Umeofia: Nigeria Will Be Self-sufficient in Tomato Production in 18 Months

Nume Ekeghe

The President/Chief Executive Officer of Erisco Foods Limited, Mr. Eric Umeofia, on Wednesday applauded the recent federal government’s policy on Tomato, saying it would increase manufacturing, farming and the entire tomato value chain.

This, he added, would in turn change Nigeria from an importer of this product to a major exporter.
Specifically, Umeofia who has been an advocate of the policy, noted that the increase in tariff on importation of tomato concentrate to 50 per cent and levy of $1,500 per metric tonnes slated for May 7, would encourage the sector to becoming an exporter in the next 18 months.

Umeofia made the remarks at a media briefing in Lagos.
He said: “We are thankful that the federal government has finally come out with a policy on tomato sector this confirms that this government is a listening government. It has confirmed our belief that this government under President Buhari actually cares for the development of Nigeria and its support for anything positive in Nigeria.

“It is not that this ban would give us more money personally, but on a wider scale, it is going to liberate our economy and make our farmers to be richer and a general progress for this country. And in the next 18 months, Nigeria would see the effects of this policy because farmers would be more buoyant, the industry would grow and we would become exporters of tomato paste and concentrate.”

He also faulted a statement in some news media where the president of the Manufacturers Association of Nigeria (MAN) seemed to be supporting the importation of the product.

Umeofia said: “We read a statement attributed to the Manufacturers Association of Nigeria president that the policy is fine except that the time given is inadequate. If it is true he said so, then it is unfortunate because it has showed that our own people are being used to destroy our people.

“Why would a body like MAN say that and we wonder why manufacturing would not improve in the country. This means they are not supporting manufacturing and foreigners are using them to protect their own business in Nigeria and continue to manipulate us here.”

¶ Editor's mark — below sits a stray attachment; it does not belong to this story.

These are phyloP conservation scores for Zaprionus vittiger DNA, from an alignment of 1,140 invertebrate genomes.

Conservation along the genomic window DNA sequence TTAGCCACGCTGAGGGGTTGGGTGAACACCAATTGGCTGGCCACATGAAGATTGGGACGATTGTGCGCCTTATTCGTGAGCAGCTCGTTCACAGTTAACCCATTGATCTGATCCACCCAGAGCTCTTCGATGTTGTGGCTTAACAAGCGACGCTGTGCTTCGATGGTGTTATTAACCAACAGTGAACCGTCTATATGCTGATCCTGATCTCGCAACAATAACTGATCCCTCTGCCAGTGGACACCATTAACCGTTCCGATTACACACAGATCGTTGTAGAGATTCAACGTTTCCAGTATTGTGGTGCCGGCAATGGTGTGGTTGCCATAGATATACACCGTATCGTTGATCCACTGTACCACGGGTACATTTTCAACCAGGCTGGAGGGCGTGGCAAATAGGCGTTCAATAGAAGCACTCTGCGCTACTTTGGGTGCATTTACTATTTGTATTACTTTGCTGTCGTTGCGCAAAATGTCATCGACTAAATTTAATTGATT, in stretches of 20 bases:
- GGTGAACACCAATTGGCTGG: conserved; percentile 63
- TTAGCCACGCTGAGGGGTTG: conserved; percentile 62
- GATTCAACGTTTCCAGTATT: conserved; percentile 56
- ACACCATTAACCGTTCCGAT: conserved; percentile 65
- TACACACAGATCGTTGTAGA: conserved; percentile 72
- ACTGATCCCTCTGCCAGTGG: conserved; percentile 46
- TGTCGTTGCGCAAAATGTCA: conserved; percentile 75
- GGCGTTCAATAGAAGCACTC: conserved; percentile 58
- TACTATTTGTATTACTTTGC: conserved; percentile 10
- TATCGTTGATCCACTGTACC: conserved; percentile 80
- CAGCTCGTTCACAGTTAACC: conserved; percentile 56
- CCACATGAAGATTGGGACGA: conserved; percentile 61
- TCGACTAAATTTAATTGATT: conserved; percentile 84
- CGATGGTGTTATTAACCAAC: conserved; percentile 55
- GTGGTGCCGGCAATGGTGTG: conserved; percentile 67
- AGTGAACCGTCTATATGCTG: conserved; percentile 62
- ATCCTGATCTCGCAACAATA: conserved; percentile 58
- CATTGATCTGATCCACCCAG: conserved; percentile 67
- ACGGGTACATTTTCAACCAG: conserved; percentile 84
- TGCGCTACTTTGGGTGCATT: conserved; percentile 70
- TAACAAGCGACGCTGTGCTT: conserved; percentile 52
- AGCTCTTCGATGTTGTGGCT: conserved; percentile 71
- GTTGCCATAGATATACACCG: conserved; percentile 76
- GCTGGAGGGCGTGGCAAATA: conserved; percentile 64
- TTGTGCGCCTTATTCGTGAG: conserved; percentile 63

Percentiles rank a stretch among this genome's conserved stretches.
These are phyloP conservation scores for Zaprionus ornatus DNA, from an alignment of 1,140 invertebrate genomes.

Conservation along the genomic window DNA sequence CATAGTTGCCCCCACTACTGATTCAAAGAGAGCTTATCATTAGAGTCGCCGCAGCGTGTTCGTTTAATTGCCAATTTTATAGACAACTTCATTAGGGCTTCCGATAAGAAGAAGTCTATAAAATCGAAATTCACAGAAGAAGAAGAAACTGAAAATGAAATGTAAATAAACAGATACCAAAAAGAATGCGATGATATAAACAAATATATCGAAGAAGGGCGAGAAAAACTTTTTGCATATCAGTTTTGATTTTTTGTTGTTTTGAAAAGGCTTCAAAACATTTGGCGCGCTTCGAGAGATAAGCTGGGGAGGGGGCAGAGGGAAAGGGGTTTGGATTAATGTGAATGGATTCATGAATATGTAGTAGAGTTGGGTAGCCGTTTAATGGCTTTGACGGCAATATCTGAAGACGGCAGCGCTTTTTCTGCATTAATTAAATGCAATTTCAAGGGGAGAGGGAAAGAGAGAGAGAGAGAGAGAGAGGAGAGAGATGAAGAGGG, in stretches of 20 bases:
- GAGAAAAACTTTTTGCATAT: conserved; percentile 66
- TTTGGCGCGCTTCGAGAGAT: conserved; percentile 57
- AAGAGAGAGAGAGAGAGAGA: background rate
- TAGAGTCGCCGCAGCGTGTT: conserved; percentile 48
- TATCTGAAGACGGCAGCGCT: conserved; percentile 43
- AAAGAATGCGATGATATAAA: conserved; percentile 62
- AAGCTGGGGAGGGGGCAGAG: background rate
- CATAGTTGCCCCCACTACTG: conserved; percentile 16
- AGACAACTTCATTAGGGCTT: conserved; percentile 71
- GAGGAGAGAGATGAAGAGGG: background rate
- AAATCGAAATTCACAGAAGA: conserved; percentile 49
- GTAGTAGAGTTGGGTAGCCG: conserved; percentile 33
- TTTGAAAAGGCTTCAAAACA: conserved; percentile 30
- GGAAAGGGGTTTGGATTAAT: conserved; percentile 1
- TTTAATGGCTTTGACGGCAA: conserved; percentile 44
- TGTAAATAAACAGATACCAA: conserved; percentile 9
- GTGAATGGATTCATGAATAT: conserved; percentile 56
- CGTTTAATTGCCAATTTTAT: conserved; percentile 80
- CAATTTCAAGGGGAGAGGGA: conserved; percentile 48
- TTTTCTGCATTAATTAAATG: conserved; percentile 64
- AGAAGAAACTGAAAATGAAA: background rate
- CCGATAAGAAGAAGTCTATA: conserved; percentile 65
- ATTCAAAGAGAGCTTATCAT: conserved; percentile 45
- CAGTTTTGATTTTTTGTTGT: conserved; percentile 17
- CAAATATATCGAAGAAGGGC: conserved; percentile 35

He also urged the federal government to replicate this policy in other sectors of the economy so as to improve manufacturing, stressing that the country’s growth was dependent on the growth of the manufacturing sector.
He added: “No country has ever and would ever be sufficient without manufacturing. We should manufacture what we have here to our advantage and then export them to balance our trade books.”

Furthermore, he urged the financial institutions and the Central Bank of Nigeria (CBN) to encourage the sector with access to foreign exchange as well as review interest rate.

He said: “What is left is how the financial institutions can support this sector by singling tomato out so we can start exporting in 18 months and it is possible. We have two good seasons in Nigeria and in countries like China where we are importing from, they have one good season.

“Without support from financial institutions it is difficult. For example, we spend almost $200,000 on spare parts every month and we have not received money from the Central Bank of Nigeria in 10 months now. They should realise that manufacturing is the only way out. The only way to make manufacturing attractive is to make it profitable and I would like to advocate a lower interest rate for manufacturing, nine per cent is still too high.”

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